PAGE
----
Texas fertiliser plant blast: Criminal probe launched
Texas authorities have launched a criminal probe into a deadly explosion at a fertiliser plant in April.
The incident "severely impacted" the community in the town of West, a law enforcement official said.
The 17 April explosion at West Fertilizer Company killed 14 people, wounded 200, and caused a tremor as powerful as a small earthquake.
Meanwhile, a paramedic who responded to the blast was charged with possessing pipe bomb components, prosecutors said.
The explosion flattened homes, shattered a block of flats and badly damaged a nursing home and several schools.
"This disaster has severely impacted the community of West, and we want to ensure that no stone goes unturned and that all the facts related to this incident are uncovered," Texas Public Safety Director Steven McGraw said.
And McLennan County Sheriff Parnell McNamara said: "The citizens of McLennan County and Texas must have confidence that this incident has been looked at from every angle."
The statement did not detail any further reasons for the criminal investigation and said no additional information would be released.
Authorities had said earlier there was no indication that the explosion and the fires that preceded it were anything other than an industrial accident.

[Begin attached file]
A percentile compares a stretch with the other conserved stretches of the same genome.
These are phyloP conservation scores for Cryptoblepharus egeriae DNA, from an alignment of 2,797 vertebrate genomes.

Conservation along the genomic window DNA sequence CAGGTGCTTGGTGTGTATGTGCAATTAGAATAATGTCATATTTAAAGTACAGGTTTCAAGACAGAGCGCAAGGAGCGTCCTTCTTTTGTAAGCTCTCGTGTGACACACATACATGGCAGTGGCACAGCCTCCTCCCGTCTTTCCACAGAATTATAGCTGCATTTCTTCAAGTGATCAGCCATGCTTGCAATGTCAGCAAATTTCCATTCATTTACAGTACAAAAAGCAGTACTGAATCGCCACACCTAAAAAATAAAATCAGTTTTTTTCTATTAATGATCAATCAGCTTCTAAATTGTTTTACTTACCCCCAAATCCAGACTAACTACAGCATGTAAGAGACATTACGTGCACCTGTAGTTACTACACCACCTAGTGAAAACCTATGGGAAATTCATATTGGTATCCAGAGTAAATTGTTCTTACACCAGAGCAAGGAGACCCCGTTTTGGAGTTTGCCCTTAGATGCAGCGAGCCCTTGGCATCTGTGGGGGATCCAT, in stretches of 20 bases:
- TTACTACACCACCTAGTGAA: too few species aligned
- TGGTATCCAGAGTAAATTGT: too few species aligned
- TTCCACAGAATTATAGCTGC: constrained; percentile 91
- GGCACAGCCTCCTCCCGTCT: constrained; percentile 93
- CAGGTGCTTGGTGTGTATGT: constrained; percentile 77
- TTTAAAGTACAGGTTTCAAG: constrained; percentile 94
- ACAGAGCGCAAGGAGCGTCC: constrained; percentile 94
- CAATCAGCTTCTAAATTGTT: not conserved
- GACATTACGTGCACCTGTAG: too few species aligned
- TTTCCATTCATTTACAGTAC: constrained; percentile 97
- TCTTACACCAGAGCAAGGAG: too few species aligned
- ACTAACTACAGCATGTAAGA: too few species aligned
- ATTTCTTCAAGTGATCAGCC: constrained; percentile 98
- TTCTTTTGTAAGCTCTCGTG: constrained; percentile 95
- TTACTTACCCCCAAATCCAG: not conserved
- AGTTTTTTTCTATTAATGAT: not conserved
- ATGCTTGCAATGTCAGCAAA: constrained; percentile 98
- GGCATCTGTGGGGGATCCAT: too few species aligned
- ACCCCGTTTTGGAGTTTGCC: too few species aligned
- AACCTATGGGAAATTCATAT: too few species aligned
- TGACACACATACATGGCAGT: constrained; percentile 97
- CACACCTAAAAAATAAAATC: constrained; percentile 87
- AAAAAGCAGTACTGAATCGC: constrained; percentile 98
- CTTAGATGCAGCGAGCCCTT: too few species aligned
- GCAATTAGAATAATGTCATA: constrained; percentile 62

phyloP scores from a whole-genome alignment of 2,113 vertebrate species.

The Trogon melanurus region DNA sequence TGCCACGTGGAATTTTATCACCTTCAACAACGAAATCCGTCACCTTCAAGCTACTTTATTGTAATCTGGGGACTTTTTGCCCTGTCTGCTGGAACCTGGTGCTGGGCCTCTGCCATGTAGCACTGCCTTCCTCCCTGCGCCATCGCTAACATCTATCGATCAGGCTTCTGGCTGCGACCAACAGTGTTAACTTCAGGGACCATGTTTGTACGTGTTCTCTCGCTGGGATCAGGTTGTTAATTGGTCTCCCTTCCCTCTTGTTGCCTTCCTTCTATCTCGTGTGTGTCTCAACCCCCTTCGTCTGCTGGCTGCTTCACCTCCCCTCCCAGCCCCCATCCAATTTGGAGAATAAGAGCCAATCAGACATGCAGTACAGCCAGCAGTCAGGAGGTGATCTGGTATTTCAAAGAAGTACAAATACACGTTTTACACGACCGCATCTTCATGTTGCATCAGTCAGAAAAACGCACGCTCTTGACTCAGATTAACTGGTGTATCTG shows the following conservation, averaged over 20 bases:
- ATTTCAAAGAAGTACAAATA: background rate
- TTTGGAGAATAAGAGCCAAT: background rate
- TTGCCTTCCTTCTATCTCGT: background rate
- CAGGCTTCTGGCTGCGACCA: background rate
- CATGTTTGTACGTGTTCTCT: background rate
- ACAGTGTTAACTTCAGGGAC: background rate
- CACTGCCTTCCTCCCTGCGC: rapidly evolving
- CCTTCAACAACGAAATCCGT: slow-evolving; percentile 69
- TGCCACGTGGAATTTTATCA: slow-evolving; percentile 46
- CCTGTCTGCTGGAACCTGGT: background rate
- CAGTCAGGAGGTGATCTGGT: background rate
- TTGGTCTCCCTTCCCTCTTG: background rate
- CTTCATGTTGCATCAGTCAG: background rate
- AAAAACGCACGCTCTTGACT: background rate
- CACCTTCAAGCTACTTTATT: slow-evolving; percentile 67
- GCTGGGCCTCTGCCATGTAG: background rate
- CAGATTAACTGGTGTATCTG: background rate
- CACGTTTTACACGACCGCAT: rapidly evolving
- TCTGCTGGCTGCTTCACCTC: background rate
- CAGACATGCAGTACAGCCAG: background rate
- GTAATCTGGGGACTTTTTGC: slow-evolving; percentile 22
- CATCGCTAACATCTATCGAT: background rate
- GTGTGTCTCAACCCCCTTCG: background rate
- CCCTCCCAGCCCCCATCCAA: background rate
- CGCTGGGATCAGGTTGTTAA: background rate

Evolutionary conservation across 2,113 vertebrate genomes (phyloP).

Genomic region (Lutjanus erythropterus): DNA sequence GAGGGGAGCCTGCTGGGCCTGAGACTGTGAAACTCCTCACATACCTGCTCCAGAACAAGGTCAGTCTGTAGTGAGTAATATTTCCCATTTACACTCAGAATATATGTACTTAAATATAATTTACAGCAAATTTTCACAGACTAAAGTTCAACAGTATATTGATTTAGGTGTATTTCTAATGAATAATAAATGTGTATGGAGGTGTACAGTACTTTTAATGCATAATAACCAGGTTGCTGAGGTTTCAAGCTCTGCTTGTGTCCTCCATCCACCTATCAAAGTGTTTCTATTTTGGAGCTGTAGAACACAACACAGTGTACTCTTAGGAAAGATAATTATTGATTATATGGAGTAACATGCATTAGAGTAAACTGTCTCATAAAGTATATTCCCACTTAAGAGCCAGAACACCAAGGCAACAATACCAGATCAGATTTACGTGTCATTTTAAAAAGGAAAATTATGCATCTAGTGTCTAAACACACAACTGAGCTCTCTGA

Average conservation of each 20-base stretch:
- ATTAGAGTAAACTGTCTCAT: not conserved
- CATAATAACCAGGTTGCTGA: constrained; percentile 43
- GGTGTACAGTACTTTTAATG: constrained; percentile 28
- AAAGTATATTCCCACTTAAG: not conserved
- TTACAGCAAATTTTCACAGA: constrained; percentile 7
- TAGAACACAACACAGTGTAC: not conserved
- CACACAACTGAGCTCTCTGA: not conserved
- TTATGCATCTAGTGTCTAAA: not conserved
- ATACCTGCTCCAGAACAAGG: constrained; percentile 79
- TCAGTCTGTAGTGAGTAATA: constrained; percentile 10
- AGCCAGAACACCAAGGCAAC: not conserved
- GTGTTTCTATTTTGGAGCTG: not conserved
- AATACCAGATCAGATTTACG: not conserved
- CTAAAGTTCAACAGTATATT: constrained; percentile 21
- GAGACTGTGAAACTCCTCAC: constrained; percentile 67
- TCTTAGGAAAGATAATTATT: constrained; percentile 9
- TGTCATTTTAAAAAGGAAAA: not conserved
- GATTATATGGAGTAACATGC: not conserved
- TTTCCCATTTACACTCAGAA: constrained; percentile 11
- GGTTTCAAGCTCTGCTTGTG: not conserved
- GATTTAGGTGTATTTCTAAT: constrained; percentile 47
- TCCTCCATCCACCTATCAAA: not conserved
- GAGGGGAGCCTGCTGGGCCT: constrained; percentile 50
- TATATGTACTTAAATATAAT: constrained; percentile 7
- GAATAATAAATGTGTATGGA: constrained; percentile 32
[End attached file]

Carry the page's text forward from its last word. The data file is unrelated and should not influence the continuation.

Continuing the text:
Also on Friday, paramedic Bryce Reed made a brief court appearance in the town of Waco where he was charged with owning an unregistered destructive device.
According to the criminal complaint, police were called to a Texas residence on Tuesday where they discovered bomb-making components including a galvanised metal pipe, fuse, lighter and explosive powder in bags.
A Bureau of Alcohol, Tobacco, Firearms and Explosives specialist and a chemist examined the items and agreed the "combination of parts can be readily assembled into a destructive device", the complaint says.
Law enforcement officials have not linked the charge to the fire or the explosion at the fertiliser plant.
Sheriff McNamara said in a statement: "It is important to emphasize that at this point, no evidence has been uncovered to indicate any connection to the events surrounding the fire and subsequent explosion... and the arrest of Bryce Reed."
Mr Reed, who was one of the first paramedics to arrive at the scene of the blast, did not enter a plea.
If convicted, he could face up to 10 years in prison and be fined up to $250,000 (£163,000).
Bryce Reed made a series of heartfelt television appearances after the incident, in which he said he was devastated by the explosion and denied being a hero.
The Dallas Morning News that Bryce Reed told the newspaper he had assumed radio command of the response to the fertiliser plant incident after it killed his superiors and colleagues.